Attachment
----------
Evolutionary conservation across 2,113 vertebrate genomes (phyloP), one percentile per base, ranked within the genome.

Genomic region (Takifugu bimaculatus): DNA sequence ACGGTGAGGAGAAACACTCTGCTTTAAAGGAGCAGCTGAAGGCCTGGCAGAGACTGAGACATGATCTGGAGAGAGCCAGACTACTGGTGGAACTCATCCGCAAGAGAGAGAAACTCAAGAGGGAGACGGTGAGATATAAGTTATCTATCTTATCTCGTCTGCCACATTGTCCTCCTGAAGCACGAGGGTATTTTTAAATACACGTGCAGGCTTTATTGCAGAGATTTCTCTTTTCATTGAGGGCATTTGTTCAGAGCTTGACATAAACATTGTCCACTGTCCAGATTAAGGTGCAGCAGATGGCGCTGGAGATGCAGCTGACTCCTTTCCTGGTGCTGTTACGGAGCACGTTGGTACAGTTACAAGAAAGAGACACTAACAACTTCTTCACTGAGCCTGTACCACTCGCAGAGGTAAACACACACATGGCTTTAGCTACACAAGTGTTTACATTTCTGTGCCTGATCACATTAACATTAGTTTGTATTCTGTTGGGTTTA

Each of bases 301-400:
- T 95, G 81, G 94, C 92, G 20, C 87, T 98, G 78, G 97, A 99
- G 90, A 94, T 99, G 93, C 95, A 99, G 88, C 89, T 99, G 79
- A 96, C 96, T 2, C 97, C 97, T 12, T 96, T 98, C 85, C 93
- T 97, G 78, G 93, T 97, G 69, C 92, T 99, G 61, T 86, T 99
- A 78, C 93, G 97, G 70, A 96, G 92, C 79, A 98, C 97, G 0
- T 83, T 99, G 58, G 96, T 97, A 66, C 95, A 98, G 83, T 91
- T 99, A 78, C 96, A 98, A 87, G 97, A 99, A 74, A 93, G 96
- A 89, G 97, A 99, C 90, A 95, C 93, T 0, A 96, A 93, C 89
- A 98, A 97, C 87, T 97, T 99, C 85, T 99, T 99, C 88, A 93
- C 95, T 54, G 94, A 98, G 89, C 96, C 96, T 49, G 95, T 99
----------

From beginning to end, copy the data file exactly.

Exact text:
Evolutionary conservation across 2,113 vertebrate genomes (phyloP), one percentile per base, ranked within the genome.

Genomic region (Takifugu bimaculatus): DNA sequence ACGGTGAGGAGAAACACTCTGCTTTAAAGGAGCAGCTGAAGGCCTGGCAGAGACTGAGACATGATCTGGAGAGAGCCAGACTACTGGTGGAACTCATCCGCAAGAGAGAGAAACTCAAGAGGGAGACGGTGAGATATAAGTTATCTATCTTATCTCGTCTGCCACATTGTCCTCCTGAAGCACGAGGGTATTTTTAAATACACGTGCAGGCTTTATTGCAGAGATTTCTCTTTTCATTGAGGGCATTTGTTCAGAGCTTGACATAAACATTGTCCACTGTCCAGATTAAGGTGCAGCAGATGGCGCTGGAGATGCAGCTGACTCCTTTCCTGGTGCTGTTACGGAGCACGTTGGTACAGTTACAAGAAAGAGACACTAACAACTTCTTCACTGAGCCTGTACCACTCGCAGAGGTAAACACACACATGGCTTTAGCTACACAAGTGTTTACATTTCTGTGCCTGATCACATTAACATTAGTTTGTATTCTGTTGGGTTTA

Each of bases 301-400:
- T 95, G 81, G 94, C 92, G 20, C 87, T 98, G 78, G 97, A 99
- G 90, A 94, T 99, G 93, C 95, A 99, G 88, C 89, T 99, G 79
- A 96, C 96, T 2, C 97, C 97, T 12, T 96, T 98, C 85, C 93
- T 97, G 78, G 93, T 97, G 69, C 92, T 99, G 61, T 86, T 99
- A 78, C 93, G 97, G 70, A 96, G 92, C 79, A 98, C 97, G 0
- T 83, T 99, G 58, G 96, T 97, A 66, C 95, A 98, G 83, T 91
- T 99, A 78, C 96, A 98, A 87, G 97, A 99, A 74, A 93, G 96
- A 89, G 97, A 99, C 90, A 95, C 93, T 0, A 96, A 93, C 89
- A 98, A 97, C 87, T 97, T 99, C 85, T 99, T 99, C 88, A 93
- C 95, T 54, G 94, A 98, G 89, C 96, C 96, T 49, G 95, T 99